Women in our country begin to get their shaadi-grooming lessons, right from when they start walking their first steps. It begins with the fairy tales read to us at bedtime—Cinderella, Rapunzel and Snow White, each one about a different woman, yet all of them meeting the same end—the prince saving the princess and making her his queen. The grooming then moves on to the various practices we’re asked to adopt only to improve our marital prospects—our naanis and daadis scolding us for playing in the sun because if we become dark, men will not want to get married to us. Our mothers almost cajoling us into entering the kitchen and learning how to make ‘gol chapatis’. Because the rounder the rotis, the better the marriage prospects. The neighbourhood aunty advised us to observe the solah somvaar fast to please the Lords, again, in a bid to be blessed with good husbands.
The subject of marriage somehow creeps in and finds its way into every life action and decision. And of course, there is constant advice from the elders of the family to the parents about getting their daughter married at the ‘right time’. About ‘young marriages’ being successful marriages. Because according to them the younger the couple, the better their chances at adjustment, parenthood, and life in general.
I’m not contesting this age-old advice; I don’t advocate it either. While I do believe getting married young has its own advantages, I’ve often also seen some women deal with the negative effects of it. A friend of mine would’ve liked to study further and get a masters degree, but she couldn’t owing to home and family responsibilities. Yet another, wanted to start a business at 24 but it took her 10 years, because her in-laws really wanted to be grandparents and she had to wait till both her children were grown up to be able to pursue her entrepreneurial ambitions. Another had it even worse. She was stuck in a toxic marriage that she was unable to walk out of because she had given up her job and her financial independence when she got married. I’ve personally come to the conclusion that there really is no ‘right time’ for marriage. It varies from individual to individual, their life goals and their priorities, and both partners’ ability to accept each other’s choices and live them… till death do them part.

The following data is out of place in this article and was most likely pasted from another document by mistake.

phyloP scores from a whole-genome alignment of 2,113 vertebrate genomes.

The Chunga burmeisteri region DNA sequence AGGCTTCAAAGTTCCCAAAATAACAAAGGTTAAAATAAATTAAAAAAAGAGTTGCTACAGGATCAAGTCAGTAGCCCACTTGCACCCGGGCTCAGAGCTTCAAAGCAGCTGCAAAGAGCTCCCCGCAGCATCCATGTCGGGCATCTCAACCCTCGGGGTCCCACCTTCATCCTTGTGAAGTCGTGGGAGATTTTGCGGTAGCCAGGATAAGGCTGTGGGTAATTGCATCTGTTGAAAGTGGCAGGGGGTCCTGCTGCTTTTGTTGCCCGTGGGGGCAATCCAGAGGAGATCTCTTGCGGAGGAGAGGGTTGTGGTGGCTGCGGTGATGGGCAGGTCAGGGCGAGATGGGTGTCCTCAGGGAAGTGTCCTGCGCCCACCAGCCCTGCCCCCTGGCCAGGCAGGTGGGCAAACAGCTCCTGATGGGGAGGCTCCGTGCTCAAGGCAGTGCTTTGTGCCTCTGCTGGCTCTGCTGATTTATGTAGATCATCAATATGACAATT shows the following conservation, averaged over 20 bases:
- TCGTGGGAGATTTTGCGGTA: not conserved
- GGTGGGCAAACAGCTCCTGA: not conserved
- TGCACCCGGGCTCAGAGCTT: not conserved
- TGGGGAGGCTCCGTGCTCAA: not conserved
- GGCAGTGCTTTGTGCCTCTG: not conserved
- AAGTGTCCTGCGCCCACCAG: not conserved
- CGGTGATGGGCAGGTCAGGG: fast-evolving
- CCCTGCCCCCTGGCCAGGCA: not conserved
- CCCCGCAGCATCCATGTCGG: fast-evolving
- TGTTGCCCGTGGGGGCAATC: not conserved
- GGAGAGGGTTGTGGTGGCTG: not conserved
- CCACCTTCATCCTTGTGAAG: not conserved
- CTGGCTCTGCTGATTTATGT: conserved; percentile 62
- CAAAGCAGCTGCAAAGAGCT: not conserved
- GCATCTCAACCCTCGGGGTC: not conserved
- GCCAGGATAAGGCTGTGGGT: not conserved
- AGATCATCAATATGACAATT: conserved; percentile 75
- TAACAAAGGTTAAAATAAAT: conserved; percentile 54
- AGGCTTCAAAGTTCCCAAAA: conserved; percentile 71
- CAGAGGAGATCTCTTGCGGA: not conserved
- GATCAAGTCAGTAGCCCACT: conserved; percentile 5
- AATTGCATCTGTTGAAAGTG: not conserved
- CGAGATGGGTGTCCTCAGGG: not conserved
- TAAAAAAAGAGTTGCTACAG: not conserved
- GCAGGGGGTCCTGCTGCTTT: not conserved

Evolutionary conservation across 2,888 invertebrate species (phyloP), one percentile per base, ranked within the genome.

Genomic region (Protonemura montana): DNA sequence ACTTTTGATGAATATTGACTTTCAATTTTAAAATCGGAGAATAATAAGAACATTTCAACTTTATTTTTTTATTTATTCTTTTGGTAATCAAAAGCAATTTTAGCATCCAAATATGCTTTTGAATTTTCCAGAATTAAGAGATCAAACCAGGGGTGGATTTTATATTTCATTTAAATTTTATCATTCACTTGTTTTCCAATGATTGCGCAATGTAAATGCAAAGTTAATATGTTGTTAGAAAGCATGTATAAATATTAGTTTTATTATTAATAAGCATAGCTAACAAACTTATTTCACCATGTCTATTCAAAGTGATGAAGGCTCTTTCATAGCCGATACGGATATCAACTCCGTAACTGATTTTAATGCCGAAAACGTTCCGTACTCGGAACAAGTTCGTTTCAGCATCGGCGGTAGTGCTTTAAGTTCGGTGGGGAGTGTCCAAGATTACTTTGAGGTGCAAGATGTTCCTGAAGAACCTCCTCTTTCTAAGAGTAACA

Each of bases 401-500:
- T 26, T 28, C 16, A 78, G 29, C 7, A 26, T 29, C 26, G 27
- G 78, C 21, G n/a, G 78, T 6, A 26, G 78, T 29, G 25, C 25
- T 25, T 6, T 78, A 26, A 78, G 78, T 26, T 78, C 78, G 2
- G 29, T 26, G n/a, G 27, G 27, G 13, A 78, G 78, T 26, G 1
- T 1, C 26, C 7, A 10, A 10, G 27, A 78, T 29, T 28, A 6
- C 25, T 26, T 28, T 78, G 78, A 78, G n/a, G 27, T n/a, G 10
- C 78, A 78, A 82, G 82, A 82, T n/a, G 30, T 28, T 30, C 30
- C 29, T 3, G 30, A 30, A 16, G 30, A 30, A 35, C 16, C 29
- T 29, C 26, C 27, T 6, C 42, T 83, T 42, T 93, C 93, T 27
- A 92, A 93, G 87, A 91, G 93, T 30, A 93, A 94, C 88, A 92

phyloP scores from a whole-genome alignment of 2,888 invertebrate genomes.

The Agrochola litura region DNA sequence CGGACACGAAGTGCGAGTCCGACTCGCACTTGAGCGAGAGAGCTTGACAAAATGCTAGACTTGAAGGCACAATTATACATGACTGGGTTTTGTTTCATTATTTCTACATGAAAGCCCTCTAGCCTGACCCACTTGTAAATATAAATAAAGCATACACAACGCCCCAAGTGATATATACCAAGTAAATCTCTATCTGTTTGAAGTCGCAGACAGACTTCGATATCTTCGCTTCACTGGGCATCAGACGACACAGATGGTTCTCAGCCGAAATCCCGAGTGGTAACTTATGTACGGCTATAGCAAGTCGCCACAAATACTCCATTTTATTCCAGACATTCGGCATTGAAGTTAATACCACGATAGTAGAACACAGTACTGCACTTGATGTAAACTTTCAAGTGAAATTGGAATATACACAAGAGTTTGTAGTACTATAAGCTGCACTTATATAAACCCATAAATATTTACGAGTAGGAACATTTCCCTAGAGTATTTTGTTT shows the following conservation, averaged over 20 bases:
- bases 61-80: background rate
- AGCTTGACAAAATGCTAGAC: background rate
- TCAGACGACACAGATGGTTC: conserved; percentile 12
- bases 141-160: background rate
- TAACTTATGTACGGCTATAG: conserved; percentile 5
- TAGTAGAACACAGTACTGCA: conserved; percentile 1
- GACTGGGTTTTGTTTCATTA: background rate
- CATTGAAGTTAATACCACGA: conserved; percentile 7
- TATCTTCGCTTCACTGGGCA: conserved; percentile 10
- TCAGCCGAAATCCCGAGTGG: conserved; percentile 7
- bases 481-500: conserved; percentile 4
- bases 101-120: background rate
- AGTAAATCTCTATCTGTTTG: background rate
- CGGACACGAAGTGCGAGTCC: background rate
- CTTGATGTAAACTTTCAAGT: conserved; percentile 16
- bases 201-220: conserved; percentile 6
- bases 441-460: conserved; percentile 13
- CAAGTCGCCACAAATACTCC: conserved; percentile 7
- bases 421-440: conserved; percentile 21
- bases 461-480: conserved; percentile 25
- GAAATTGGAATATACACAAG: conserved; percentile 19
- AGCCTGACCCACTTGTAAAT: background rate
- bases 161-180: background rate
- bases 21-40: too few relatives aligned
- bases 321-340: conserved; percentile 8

Recently, the Supreme Court passed a resolution increasing the legal age for women to get married from 18 to 21 years, citing several social and biological benefits of the decision. While I do welcome the change from a biological standpoint, I am a little skeptical on whether on its own, the change of law will be able to drive actual change. In a social structure where we still continue to advocate marriage before a certain age, where we constantly judge women who are unmarried at 30, and where in certain parts of the country, child marriages are still a rampant practice, what would the real implications be?
In western societies, marriage is a decision usually taken very independently with little or no family involvement. In fact, it is common practice for people to jump into marriage if they feel like they’ve found ‘the one’. In Indian society, however, such decisions are driven by families… and buas, and chachis, and maasis, and taujis, and dadajis, and the entire khaandaan.
Parents who usually get their daughters married as early as 18, do so either due to social pressure, familial obligations, financial reasons, or just because they’re conditioned to think it is one of their key, if not ultimate responsibilities as a parent. Sometimes, even though the parents would like the daughter to study further and maybe even work, lack of either financial resources or opportunities for women leave them with no other choice but to get her married; it helps them rest easy to feel like she is financially and socially secure in wedlock and is now the husband’s responsibility.
I wonder how moving the age up to 21 will bring about any real kind of change. Because if you do the math, the average Indian girl at 18 has completed her high school education. At 21, she would be a fresh college graduate. In either case, she is still dependent on her parents/spouse for financial support.
Don’t get me wrong, I’m not saying that the age should be increased further. All I’m saying is that for this law to genuinely work in the direction for which it was designed, women should have other opportunities available to them when the time comes. Right from educational scholarships and waivers, to access to jobs unshackled by the gender wage gap, to parents who are as gung-ho about entrepreneurial ambitions as they are about marriage prospects, ensure that marriage for women is a real choice—and not the ‘only option’. So that the decision to get married is driven by personal choice and a sense of readiness, not because they’ve reached a certain age – legally and otherwise.